The process by which Kenyans were killed and intimidated in order to give up land and to stop further uprisings against the British colonialists. They were punitive murder campaigns that also saw livestock stolen from the Africans.
In 1894, Fort Hall (Murang’a) was captured under Colonel Richard Meinertzhagen.
A soldier wrote the following account:
“Marched into Fort Hall and the expedition comes to an ends. To my mind the people of the Embu have not been sufficiently hammered and I should like to go back at once and have another go at them. During the first phase of our expedition against the Iriani, we killed 797 niggers and during the second phase against the Embu, we killed about 250.”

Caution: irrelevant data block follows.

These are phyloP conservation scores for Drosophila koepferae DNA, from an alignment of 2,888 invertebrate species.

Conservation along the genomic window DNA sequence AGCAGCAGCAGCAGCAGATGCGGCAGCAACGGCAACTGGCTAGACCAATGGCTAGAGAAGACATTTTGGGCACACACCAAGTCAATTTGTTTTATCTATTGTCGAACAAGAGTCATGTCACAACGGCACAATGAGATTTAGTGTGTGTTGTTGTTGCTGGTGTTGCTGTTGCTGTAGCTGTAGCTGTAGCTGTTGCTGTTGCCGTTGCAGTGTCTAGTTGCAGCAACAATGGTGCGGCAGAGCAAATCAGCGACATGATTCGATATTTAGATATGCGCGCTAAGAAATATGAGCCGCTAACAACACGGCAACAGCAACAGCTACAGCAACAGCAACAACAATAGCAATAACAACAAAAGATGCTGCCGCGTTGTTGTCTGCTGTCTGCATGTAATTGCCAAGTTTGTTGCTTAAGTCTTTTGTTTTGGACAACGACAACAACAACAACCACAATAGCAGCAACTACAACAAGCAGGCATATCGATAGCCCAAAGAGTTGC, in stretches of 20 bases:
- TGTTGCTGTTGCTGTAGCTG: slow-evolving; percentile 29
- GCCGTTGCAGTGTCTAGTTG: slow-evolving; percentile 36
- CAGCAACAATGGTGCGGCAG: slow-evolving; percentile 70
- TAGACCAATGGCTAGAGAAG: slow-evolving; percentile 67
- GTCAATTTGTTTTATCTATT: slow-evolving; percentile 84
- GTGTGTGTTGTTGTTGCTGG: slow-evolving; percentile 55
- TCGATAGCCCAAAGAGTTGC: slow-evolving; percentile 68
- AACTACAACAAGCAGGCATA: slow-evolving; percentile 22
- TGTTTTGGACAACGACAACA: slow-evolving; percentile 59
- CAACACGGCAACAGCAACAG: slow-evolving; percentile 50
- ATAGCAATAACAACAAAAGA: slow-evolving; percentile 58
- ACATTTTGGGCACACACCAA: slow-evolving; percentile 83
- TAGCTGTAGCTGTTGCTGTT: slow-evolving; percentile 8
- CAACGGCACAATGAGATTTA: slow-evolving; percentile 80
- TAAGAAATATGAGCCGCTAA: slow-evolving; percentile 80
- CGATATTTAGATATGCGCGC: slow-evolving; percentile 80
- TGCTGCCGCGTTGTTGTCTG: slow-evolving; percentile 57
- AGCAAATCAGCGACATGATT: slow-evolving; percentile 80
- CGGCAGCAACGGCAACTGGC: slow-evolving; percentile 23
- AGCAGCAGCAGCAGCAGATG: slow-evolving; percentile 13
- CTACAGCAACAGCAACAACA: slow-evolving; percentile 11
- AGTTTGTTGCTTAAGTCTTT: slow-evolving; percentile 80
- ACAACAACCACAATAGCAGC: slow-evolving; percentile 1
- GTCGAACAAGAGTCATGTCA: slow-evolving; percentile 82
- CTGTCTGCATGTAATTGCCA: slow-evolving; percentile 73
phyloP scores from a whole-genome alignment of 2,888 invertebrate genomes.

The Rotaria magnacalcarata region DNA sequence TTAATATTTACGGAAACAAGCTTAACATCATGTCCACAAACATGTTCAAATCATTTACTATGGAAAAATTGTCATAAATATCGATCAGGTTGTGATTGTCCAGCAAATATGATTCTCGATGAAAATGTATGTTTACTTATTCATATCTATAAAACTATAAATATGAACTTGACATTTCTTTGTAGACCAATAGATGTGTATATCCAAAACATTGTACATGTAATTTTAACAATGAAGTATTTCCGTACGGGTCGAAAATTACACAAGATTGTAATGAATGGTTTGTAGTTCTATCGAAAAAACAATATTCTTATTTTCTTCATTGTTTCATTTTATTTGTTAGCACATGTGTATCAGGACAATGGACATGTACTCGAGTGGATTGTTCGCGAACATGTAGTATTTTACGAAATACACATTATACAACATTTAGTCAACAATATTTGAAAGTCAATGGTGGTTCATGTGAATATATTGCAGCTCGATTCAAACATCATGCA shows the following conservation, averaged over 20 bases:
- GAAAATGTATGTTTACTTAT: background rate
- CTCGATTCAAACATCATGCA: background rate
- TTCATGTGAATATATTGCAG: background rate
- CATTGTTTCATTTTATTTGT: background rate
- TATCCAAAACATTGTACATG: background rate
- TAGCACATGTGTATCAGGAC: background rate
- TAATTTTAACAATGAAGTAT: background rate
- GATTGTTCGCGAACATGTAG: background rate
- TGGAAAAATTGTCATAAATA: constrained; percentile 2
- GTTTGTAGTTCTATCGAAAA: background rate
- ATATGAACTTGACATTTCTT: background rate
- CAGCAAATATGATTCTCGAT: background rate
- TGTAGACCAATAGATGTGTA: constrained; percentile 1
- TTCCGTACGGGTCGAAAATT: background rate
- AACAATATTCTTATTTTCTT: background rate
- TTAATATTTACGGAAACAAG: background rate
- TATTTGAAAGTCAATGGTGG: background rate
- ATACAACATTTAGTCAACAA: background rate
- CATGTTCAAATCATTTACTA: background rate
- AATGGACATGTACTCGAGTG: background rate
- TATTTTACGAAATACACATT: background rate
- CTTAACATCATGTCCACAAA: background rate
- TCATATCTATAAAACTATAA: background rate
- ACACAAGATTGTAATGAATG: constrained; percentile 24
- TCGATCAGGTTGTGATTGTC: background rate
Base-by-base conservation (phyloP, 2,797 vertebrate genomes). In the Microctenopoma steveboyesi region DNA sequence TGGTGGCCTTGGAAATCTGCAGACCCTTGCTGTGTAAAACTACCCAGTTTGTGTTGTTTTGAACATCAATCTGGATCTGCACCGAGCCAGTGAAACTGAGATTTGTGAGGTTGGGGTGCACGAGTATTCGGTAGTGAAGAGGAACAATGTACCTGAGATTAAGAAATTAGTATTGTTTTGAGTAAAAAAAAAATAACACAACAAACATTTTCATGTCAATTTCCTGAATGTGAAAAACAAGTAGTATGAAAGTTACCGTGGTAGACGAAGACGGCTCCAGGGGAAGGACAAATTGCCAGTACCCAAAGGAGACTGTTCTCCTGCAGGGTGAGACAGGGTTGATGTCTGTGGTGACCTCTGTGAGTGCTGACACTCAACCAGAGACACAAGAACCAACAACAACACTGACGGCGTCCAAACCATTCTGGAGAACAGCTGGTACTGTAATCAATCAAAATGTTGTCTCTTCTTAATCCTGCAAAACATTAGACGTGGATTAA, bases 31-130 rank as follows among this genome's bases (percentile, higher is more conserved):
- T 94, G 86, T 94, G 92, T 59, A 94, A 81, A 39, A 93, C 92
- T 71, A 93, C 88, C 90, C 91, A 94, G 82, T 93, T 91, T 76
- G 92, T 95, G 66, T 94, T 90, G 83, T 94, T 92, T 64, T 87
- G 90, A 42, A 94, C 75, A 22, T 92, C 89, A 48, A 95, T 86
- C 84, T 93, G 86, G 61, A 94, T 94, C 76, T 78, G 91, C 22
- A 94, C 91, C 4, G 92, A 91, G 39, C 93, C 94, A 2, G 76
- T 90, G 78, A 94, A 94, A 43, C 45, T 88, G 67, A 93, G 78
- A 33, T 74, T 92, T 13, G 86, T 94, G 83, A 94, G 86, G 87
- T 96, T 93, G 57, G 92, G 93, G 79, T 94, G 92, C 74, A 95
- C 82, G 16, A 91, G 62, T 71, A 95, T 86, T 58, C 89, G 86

1117 people killed amongst the Nandi people as part of an 11-year resistance against the British that ended in 1905, when Meinertzhagen assassinated Koitalel Arap Samoei – the leader of the Nandi War against the British.
There was opposition to what was happening on the African continent, even from the countries where the colonialists hailed from.
“Surely it cannot be necessary to go on killing these defenseless people on such an enormous scale.” – Winston Churchill Junior British Minister (1906).
By 1915, about 4M acres in Central Kenya had been given to 1000 British settlers. By the 1920’s about half of the able-bodied Kikuyu and Luo male population were working as farming labourers for British newcomers. Taxation was the method by which labour was assured.
Watch Basil Davidson’s documentary on the Scramble for Africa: